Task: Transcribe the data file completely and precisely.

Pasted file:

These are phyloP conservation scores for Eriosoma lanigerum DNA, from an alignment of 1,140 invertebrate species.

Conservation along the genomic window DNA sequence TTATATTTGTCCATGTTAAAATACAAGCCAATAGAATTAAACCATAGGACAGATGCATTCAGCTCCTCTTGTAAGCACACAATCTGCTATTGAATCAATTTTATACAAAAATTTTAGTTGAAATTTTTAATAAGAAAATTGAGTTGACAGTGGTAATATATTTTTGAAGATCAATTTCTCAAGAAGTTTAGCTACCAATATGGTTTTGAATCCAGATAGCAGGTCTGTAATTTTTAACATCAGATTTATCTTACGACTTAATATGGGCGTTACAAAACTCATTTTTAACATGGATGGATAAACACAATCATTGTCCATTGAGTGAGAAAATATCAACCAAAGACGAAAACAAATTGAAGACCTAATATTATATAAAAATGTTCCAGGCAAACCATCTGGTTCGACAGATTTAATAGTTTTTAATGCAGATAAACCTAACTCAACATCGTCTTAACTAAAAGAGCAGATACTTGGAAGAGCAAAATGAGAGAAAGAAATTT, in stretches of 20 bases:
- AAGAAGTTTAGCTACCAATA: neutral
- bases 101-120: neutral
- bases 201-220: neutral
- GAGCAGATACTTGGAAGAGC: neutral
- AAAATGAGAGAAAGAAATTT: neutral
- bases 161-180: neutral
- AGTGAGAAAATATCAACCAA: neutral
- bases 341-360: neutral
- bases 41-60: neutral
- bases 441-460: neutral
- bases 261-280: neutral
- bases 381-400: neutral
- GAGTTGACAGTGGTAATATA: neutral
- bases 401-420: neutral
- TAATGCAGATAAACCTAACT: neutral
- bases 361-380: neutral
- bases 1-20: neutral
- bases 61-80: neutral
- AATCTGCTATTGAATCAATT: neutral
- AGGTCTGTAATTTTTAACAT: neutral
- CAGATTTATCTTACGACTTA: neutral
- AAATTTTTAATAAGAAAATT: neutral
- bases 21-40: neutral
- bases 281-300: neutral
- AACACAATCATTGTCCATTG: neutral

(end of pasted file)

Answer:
These are phyloP conservation scores for Eriosoma lanigerum DNA, from an alignment of 1,140 invertebrate species.

Conservation along the genomic window DNA sequence TTATATTTGTCCATGTTAAAATACAAGCCAATAGAATTAAACCATAGGACAGATGCATTCAGCTCCTCTTGTAAGCACACAATCTGCTATTGAATCAATTTTATACAAAAATTTTAGTTGAAATTTTTAATAAGAAAATTGAGTTGACAGTGGTAATATATTTTTGAAGATCAATTTCTCAAGAAGTTTAGCTACCAATATGGTTTTGAATCCAGATAGCAGGTCTGTAATTTTTAACATCAGATTTATCTTACGACTTAATATGGGCGTTACAAAACTCATTTTTAACATGGATGGATAAACACAATCATTGTCCATTGAGTGAGAAAATATCAACCAAAGACGAAAACAAATTGAAGACCTAATATTATATAAAAATGTTCCAGGCAAACCATCTGGTTCGACAGATTTAATAGTTTTTAATGCAGATAAACCTAACTCAACATCGTCTTAACTAAAAGAGCAGATACTTGGAAGAGCAAAATGAGAGAAAGAAATTT, in stretches of 20 bases:
- AAGAAGTTTAGCTACCAATA: neutral
- bases 101-120: neutral
- bases 201-220: neutral
- GAGCAGATACTTGGAAGAGC: neutral
- AAAATGAGAGAAAGAAATTT: neutral
- bases 161-180: neutral
- AGTGAGAAAATATCAACCAA: neutral
- bases 341-360: neutral
- bases 41-60: neutral
- bases 441-460: neutral
- bases 261-280: neutral
- bases 381-400: neutral
- GAGTTGACAGTGGTAATATA: neutral
- bases 401-420: neutral
- TAATGCAGATAAACCTAACT: neutral
- bases 361-380: neutral
- bases 1-20: neutral
- bases 61-80: neutral
- AATCTGCTATTGAATCAATT: neutral
- AGGTCTGTAATTTTTAACAT: neutral
- CAGATTTATCTTACGACTTA: neutral
- AAATTTTTAATAAGAAAATT: neutral
- bases 21-40: neutral
- bases 281-300: neutral
- AACACAATCATTGTCCATTG: neutral